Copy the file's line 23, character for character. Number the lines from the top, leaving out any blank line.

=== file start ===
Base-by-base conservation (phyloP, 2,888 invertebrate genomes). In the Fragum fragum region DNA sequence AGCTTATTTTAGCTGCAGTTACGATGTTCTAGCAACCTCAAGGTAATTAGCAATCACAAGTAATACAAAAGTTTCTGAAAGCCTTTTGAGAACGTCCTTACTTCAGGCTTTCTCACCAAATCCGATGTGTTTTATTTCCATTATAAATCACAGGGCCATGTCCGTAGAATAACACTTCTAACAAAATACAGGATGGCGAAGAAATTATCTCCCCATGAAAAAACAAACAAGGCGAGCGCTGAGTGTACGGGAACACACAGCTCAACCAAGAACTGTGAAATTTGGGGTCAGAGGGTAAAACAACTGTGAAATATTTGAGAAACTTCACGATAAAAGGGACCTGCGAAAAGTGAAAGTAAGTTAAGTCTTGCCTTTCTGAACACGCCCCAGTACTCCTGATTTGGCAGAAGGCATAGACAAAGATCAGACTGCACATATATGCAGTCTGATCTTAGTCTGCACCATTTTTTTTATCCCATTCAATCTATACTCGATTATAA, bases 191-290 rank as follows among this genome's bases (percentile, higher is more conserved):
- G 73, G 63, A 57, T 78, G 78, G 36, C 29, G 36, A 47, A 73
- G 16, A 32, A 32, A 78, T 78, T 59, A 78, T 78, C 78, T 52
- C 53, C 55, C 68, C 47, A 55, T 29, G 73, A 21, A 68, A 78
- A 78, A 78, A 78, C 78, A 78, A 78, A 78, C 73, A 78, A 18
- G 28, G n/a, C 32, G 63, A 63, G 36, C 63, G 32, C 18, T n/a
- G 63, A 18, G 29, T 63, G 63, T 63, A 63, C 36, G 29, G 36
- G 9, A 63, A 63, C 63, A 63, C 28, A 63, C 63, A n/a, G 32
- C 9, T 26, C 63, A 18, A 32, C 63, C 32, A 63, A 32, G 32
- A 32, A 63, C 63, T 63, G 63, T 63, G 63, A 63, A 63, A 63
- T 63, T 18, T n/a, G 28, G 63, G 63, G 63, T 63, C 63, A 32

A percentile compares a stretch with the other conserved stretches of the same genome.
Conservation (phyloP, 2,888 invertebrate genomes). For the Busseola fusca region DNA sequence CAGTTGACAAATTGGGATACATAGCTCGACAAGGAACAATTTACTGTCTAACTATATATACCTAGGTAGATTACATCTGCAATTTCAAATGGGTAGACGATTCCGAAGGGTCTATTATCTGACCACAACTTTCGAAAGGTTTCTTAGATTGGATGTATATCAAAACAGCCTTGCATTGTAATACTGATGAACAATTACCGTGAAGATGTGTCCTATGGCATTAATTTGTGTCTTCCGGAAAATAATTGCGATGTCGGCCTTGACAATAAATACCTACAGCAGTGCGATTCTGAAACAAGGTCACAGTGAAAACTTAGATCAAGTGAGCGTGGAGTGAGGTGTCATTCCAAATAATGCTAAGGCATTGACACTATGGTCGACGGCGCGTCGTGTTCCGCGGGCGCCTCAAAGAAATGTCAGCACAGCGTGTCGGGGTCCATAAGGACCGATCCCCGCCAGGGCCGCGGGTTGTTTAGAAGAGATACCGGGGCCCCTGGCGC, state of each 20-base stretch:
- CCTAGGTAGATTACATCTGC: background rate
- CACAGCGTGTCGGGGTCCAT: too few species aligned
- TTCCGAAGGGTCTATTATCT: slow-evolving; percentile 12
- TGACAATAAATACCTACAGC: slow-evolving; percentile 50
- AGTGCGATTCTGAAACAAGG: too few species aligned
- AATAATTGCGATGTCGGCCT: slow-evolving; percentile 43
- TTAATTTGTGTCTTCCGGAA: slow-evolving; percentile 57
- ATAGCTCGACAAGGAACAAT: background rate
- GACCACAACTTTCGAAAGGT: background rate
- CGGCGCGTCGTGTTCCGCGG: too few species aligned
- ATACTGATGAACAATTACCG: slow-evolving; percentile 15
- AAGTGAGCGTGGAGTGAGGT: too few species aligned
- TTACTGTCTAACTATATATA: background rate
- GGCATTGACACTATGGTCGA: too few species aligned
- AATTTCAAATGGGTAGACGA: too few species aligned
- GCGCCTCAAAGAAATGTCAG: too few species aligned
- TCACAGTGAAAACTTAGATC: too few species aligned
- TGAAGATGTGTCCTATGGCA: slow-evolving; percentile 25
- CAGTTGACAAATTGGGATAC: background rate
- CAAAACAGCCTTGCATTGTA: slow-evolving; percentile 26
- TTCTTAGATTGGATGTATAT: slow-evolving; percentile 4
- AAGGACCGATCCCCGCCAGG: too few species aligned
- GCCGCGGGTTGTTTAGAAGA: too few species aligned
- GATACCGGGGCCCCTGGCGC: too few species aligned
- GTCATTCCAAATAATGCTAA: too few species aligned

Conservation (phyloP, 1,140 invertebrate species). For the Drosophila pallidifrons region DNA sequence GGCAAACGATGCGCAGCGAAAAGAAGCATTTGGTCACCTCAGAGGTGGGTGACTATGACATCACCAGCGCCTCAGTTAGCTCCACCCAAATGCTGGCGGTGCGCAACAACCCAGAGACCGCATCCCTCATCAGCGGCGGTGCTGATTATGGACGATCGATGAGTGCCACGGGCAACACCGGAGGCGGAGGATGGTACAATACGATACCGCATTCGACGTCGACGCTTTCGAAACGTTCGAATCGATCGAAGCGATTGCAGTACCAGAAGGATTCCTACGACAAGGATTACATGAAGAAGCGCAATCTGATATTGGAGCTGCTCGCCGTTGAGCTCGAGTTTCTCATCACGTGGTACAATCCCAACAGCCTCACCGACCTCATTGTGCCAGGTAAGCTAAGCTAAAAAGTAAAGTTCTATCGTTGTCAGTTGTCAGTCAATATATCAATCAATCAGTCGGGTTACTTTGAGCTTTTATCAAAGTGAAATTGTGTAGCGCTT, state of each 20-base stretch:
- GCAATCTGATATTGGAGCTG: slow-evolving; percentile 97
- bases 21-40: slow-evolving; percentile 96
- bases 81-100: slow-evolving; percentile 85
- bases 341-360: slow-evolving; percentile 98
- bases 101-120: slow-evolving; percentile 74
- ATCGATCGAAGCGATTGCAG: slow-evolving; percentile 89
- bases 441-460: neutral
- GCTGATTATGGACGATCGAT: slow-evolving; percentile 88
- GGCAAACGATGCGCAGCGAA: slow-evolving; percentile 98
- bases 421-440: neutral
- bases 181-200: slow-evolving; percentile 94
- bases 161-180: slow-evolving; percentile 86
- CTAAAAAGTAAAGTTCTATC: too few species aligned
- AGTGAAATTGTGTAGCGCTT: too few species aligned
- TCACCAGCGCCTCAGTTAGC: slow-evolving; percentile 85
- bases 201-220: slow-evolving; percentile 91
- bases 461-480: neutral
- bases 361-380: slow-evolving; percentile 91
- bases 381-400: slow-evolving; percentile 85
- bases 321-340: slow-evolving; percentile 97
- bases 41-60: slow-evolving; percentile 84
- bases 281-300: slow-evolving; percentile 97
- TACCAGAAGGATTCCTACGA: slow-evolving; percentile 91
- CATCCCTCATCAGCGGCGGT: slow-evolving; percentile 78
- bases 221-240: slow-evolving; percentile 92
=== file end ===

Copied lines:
- CGGCGCGTCGTGTTCCGCGG: too few species aligned